Then, all I had to do was write a list of if statements, covering the results for each quest, rendering "SUCCESS" or "FAILURE" accordingly.

Screenshot from Arcweave: the code that runs under the hood, at the game's final screen.
By checking each quest's variable, the game prints a message of SUCCESS or FAILURE for it.

And this is how it looks on Arcweave's play mode:

Screenshot from Arcweave's play mode: the game's final screen showing which quests the player pursued.
Should I get the game to rank the player as casual or a completionist? "During the course of tracking down the villain, you pursued 2 side quests. YOU ARE A LITTLE CASUAL, AREN'T YOU?"

Images

Finally, let's not forget about the wonderful art that I was lucky enough to find for the game.

Cartoonish illustration of a medieval tavern's interior.
Image by upklyak on Freepik.

All the images on the game are from Freepik and they are free to download and use-as long as one credits the source.

Which one should always do, anyway.

For the credits, I created a special page that is accessible at the very beginning and the very end of the game's play through.

Aftermath

Writing process

Creating this game didn't take more than a week of part-time work. It was great fun to write and it certainly didn't aspire to be anything more than what it is-a little treat for the readers of my article on completionism.

I once again had the opportunity to test the tools I use and the process I have come to follow, which I describe in my post on writing interactive fiction. No story is the same with any other, but after staring at a blank page until your eyes need recalibrating, you realise a little methodology wouldn't hurt.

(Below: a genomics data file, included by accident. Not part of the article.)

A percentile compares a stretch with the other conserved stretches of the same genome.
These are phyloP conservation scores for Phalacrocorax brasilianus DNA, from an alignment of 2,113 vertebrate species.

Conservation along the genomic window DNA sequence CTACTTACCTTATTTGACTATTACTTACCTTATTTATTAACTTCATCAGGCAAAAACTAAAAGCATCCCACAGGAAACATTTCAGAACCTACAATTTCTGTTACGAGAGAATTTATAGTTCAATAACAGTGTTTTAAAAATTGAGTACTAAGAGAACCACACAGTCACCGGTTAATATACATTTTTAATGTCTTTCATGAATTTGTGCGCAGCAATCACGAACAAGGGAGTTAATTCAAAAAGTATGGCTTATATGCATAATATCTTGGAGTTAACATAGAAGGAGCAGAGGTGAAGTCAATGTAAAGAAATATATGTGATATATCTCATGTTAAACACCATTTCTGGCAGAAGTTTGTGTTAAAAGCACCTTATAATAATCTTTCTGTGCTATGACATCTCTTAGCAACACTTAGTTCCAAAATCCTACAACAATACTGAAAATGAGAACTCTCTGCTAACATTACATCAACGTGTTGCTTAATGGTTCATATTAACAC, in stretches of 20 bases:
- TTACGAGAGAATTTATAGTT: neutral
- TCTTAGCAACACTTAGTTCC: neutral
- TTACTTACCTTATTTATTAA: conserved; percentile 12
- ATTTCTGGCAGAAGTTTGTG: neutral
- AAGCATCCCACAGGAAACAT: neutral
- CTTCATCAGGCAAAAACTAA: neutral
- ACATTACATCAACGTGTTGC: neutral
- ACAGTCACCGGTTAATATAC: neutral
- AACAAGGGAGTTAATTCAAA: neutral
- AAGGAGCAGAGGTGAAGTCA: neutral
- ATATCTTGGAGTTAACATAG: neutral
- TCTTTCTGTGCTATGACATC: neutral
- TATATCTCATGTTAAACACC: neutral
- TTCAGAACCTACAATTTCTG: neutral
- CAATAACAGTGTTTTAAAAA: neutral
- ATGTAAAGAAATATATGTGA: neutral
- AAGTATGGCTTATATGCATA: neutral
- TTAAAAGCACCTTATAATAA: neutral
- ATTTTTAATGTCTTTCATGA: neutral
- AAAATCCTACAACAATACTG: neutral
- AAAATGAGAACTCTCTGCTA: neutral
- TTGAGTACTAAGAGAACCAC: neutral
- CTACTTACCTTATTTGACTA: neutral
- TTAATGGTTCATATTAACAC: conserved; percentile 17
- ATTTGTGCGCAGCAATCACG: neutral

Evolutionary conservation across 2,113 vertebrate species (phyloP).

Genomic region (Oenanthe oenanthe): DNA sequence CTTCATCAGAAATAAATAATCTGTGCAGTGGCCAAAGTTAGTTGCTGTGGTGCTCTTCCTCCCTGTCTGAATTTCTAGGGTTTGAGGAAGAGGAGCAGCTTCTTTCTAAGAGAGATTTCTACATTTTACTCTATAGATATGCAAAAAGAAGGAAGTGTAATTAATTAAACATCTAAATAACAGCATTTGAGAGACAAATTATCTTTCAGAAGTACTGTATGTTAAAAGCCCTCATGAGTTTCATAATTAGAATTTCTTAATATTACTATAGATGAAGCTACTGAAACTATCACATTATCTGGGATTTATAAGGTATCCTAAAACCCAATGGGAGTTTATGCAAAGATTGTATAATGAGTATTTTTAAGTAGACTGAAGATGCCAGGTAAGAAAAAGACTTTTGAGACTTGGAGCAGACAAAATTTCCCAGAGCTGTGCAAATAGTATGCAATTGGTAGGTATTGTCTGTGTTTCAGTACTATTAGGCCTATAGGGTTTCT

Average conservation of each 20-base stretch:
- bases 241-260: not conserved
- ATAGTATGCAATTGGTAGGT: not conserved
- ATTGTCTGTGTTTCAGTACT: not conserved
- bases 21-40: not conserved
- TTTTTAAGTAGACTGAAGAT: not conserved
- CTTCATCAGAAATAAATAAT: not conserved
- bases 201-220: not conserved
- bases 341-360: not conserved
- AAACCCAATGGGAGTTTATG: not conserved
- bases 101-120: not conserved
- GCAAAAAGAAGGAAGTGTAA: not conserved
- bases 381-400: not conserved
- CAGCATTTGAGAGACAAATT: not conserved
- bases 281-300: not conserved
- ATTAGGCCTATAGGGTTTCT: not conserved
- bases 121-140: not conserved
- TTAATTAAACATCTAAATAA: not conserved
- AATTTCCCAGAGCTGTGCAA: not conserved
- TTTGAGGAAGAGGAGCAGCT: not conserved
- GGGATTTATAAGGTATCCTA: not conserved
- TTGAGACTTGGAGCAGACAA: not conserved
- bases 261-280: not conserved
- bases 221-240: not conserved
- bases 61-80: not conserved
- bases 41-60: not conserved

And as for the tools, yep, they still work: mostly good old fashioned pencil and paper (for the messy part of the work) and Arcweave for the polishing and testing.

Trying it on for size

I must admit that-for an article's companion game-it turned out to be a little longer to play than I wanted. Especially if you take on several of the side quests, the time you can spend playing it is considerably more than 5 minutes.

I did some editing, but I didn't want to cut it down.

First of all, I didn't want to reduce the number of the side quests. The whole point of this game is to offer multiple options, which the player can honour or ignore.

Neither did I feel like cutting down each scene's narration. If I had forced it into a smaller size, I would have taken away the feeling of reading a story and would have created a feeling of reading a shopping list, like:

Something tells me this wouldn't have been so much fun.

But don't take my word for it. Go and play the game yourself and tell me what you think.


Giannis is a writer and story consultant focusing on subjects of narrative structure, theory, and technique. He is content writer in Arcweave.